Women aged 18-25 are now being urged to check themselves as charity CoopaFeel! said young people often do not realise they are at risk, as it is much common in older people.
However NHS guidelines suggest that you should seek advice from a GP or medical professional if you notice any of the following:
- A new lump or area of thickened tissue in either breast that was not there before
- A change in the size or shape of one or both breasts
- A discharge of fluid from either of your nipples
- A lump or swelling in either of your armpits
- A change in the look or feel of your skin, such as puckering or dimpling, a rash or redness
- A rash (like eczema), crusting, scaly or itchy skin or redness on or around your nipple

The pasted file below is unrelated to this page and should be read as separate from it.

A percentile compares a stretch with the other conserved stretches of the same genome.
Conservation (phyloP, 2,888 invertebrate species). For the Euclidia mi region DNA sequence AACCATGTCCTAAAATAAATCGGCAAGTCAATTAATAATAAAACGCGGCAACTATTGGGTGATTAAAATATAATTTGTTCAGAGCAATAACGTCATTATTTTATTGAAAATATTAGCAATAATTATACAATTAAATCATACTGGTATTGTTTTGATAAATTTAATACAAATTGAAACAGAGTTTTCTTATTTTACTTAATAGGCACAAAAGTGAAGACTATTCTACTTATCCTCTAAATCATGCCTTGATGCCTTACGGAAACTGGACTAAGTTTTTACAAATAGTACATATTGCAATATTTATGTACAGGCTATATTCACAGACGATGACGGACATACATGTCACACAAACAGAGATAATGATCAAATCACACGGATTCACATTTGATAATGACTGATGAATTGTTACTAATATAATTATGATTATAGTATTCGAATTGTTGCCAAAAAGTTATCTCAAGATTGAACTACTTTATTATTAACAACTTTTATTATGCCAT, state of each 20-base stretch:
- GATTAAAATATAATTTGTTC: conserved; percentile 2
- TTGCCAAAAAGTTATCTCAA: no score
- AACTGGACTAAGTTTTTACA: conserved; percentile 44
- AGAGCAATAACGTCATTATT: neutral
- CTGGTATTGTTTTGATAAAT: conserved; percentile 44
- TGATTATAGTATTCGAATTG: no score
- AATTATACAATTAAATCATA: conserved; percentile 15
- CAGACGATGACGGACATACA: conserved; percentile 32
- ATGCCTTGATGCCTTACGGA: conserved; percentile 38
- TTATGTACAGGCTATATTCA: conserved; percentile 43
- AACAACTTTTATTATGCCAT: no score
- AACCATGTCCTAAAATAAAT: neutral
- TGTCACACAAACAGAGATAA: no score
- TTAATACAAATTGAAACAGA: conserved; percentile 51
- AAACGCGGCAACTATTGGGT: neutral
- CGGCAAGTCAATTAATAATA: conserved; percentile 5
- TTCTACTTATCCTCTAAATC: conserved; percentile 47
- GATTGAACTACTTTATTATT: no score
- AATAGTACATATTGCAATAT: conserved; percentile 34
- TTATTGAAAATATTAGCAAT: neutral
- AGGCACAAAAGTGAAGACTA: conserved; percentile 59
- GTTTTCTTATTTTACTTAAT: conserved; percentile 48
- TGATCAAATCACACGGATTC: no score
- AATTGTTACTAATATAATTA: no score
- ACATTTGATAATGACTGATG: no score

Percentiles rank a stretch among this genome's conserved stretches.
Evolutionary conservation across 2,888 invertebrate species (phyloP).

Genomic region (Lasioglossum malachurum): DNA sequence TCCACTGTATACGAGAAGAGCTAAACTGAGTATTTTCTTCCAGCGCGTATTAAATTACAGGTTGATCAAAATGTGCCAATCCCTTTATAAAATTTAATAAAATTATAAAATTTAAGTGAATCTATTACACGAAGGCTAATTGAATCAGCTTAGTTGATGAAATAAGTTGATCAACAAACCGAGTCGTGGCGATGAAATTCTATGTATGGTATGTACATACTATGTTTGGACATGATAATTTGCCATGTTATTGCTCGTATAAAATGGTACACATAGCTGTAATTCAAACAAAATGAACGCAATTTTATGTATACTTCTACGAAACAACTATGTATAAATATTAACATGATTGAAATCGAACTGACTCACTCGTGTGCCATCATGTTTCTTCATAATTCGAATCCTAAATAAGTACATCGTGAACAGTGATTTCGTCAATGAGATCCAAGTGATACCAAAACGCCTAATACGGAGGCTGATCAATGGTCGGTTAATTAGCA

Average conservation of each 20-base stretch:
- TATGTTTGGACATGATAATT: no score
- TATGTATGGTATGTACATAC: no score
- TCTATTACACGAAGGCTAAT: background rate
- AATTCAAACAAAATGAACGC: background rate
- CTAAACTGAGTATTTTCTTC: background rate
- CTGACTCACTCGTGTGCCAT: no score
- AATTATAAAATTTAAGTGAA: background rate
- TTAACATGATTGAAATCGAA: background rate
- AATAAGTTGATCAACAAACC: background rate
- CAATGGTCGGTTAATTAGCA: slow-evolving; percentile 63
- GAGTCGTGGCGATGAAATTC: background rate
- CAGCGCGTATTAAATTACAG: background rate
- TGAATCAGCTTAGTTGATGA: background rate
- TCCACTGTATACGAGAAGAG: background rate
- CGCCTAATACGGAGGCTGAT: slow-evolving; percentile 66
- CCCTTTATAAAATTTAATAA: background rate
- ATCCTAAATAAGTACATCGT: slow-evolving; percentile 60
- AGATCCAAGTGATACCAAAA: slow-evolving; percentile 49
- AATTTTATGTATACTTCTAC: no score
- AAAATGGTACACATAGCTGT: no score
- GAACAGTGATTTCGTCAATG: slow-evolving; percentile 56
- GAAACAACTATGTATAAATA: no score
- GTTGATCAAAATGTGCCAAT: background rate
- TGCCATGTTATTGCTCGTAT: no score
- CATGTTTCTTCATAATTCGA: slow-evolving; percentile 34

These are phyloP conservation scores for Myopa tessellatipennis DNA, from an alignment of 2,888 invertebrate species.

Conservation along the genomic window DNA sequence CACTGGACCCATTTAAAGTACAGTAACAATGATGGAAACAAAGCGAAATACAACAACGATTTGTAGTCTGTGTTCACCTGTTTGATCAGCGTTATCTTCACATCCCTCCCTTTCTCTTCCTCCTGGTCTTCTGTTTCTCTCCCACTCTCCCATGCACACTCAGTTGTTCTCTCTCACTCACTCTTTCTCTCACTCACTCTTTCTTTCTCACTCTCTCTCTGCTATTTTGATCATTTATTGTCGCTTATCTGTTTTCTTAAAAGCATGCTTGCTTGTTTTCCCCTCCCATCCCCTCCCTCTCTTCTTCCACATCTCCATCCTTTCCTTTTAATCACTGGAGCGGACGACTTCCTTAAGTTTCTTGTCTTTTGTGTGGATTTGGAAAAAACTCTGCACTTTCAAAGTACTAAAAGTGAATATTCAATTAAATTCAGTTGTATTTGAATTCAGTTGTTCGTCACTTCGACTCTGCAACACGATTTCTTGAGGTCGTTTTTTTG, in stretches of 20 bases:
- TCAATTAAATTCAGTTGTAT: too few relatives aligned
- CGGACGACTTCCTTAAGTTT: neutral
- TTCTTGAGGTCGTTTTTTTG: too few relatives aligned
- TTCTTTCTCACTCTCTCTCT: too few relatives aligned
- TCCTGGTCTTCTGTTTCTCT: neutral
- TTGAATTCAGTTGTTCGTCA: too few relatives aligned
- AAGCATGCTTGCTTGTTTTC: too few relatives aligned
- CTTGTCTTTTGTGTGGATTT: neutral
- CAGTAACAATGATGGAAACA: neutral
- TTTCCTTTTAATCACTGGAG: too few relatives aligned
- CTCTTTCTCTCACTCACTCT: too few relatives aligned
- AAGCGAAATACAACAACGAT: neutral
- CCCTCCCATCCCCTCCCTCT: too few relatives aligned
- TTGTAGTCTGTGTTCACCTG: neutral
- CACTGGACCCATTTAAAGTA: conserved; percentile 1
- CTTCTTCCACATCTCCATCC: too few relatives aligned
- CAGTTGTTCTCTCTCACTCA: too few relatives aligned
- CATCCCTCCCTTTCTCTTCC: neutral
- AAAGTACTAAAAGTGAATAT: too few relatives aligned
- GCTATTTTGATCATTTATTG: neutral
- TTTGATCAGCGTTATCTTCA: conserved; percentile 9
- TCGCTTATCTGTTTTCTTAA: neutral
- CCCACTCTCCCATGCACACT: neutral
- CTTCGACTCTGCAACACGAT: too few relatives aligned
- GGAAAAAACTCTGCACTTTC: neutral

- A change in the appearance of your nipple, such as becoming sunken into your breast.
Other risk factors in addition to age include family history. If you have close relatives who have had breast cancer or ovarian cancer, you may have a higher risk of developing breast cancer.
The genes TP53 and CHEK2, are also associated with an increased risk of breast cancer. However, because breast cancer is the most common cancer in women, it’s possible for it to occur in more than one family member by chance.